What Kindle can learn from the video game market
In video game parlance, a "console seller" is a video game that people want so badly that they'll buy a $200-$500 system just to get it. This is why console manufacturers clamor so much for exclusives. Rock Band, Gears of War, and Halo are all console sellers.
But what would be a "console seller" for Amazon's Kindle?
For me, I would fork the $489 to purchase a Kindle DX if they could give me a digital subscription to The New Yorker delivered right at midnight on Sundays. As it stands now, I get it in the mail three and a half days later at 1pm on Wednesday. Uncool. In the mean time, I hear the blogosphere abuzz with this article or that, and while I can read a third to half of the articles for free online, I refuse to subscribe to the RSS feeds or visit the home page, simply because I want to savor the magazine and have it exist in its own stream.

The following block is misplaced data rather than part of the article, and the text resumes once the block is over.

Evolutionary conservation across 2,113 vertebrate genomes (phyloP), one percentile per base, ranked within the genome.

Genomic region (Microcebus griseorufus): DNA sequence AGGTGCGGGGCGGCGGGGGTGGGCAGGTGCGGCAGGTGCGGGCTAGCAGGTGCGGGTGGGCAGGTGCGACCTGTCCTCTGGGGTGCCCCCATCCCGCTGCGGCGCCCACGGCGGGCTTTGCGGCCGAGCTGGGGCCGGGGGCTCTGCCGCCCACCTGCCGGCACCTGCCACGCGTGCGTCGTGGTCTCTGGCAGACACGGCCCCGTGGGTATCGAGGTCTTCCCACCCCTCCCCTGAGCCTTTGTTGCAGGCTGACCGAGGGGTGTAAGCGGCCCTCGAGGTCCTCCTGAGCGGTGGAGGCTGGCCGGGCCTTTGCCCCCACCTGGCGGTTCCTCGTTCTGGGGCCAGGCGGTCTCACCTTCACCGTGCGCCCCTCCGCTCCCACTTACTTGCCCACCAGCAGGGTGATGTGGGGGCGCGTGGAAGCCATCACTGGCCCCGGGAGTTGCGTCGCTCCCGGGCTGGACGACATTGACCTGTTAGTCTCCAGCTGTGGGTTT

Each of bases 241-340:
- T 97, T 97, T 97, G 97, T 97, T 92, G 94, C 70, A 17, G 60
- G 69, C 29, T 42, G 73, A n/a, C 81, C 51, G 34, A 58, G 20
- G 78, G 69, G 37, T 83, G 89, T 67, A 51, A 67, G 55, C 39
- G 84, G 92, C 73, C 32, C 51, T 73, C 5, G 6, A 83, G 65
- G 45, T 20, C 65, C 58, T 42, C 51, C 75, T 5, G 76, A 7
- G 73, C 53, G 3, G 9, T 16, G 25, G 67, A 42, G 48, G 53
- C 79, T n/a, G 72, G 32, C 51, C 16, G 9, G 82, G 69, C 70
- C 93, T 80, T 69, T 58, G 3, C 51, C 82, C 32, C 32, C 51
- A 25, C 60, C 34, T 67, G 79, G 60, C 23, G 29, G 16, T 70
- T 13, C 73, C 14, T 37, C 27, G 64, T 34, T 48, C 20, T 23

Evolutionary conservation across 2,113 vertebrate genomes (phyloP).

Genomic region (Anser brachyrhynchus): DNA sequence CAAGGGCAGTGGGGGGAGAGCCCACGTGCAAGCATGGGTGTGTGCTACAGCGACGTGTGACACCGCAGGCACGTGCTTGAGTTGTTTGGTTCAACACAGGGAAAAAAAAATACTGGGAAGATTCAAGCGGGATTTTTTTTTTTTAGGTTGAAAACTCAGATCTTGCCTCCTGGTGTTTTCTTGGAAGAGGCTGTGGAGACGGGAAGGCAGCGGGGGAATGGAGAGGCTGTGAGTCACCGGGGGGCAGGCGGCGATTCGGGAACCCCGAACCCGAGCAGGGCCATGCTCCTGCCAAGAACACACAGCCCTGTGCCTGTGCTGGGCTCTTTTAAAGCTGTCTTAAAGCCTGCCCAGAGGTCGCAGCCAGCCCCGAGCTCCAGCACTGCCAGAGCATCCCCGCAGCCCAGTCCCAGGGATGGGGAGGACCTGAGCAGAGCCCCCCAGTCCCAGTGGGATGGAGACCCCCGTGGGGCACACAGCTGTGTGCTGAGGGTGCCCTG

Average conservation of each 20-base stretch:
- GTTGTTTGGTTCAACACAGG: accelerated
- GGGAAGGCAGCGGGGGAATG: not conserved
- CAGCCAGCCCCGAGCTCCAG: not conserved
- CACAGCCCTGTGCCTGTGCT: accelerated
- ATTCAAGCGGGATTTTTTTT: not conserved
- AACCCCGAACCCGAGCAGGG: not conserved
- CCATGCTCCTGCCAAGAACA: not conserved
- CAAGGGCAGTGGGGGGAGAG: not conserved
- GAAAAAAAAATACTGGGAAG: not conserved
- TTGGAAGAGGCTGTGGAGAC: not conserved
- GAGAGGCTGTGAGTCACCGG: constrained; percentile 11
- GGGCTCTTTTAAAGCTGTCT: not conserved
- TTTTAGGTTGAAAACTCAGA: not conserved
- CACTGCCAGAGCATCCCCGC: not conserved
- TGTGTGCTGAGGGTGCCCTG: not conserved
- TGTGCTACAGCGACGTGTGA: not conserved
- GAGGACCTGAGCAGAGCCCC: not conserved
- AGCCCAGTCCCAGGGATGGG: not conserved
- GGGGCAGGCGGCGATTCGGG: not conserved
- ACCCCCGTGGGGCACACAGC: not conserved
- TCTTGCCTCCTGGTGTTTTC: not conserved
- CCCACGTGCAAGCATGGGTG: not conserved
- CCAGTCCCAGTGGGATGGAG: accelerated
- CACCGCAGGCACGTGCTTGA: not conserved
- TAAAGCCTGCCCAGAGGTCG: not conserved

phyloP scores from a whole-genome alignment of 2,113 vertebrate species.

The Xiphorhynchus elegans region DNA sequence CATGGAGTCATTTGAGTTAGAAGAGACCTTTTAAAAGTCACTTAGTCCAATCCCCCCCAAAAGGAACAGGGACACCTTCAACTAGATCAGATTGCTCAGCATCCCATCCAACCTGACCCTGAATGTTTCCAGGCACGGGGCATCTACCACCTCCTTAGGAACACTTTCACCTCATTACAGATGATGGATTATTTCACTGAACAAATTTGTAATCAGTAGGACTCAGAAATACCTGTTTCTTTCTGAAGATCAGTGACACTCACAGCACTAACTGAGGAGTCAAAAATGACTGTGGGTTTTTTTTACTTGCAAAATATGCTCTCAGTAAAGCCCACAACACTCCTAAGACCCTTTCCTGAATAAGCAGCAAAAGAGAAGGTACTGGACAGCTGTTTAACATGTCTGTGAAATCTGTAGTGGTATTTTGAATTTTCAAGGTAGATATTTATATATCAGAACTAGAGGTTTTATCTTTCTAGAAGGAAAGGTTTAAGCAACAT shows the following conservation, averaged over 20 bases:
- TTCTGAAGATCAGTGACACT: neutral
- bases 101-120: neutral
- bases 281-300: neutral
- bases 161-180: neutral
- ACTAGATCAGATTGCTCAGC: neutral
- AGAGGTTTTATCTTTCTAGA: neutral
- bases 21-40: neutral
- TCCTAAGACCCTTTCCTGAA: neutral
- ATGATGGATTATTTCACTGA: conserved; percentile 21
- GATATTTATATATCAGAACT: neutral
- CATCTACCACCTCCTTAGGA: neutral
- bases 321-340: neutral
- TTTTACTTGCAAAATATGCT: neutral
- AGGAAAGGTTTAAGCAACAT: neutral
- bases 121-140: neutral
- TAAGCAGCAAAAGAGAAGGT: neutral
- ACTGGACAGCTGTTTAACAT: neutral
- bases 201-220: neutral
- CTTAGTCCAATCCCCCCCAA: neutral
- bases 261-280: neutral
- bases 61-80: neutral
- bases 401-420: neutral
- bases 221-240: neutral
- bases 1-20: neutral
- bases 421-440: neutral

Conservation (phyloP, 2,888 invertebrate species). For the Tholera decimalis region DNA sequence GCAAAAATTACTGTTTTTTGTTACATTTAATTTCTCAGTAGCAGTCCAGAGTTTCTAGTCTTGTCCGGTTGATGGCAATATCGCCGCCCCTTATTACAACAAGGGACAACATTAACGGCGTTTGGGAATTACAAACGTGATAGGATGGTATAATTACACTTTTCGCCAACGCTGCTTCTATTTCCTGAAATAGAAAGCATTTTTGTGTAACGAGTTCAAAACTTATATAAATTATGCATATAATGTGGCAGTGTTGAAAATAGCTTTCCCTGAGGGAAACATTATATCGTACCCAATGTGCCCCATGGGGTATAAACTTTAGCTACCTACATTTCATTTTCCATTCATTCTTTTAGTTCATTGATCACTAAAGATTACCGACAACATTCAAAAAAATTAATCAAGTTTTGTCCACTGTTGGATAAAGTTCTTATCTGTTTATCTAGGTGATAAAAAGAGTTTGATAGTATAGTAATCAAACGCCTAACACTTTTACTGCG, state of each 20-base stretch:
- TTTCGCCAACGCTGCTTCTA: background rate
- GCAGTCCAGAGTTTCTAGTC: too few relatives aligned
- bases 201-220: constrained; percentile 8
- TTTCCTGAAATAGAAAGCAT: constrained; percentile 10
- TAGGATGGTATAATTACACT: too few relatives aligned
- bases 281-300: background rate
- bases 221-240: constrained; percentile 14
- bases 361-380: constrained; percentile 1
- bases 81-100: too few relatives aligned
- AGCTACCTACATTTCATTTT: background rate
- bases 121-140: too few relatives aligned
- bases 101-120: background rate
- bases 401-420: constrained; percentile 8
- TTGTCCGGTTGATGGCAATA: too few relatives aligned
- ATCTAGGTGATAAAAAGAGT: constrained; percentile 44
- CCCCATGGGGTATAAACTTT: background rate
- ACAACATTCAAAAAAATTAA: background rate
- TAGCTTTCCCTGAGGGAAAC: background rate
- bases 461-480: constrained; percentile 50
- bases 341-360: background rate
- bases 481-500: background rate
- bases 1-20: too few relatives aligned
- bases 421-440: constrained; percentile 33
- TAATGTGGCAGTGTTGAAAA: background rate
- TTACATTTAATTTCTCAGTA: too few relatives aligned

If Amazon made a deal with Conde Nast, that would change everything for me.
Then again, Amazon is in some ways already thinking about "console sellers." Actually, in computer electronics parlance, the term would be "killer app." Amazon made a deal with major textbook publishers to get their books on the Kindle DX. If I was still a student, I'd be begging my parents for this. The backpack load of an AP student in High School is ridiculous.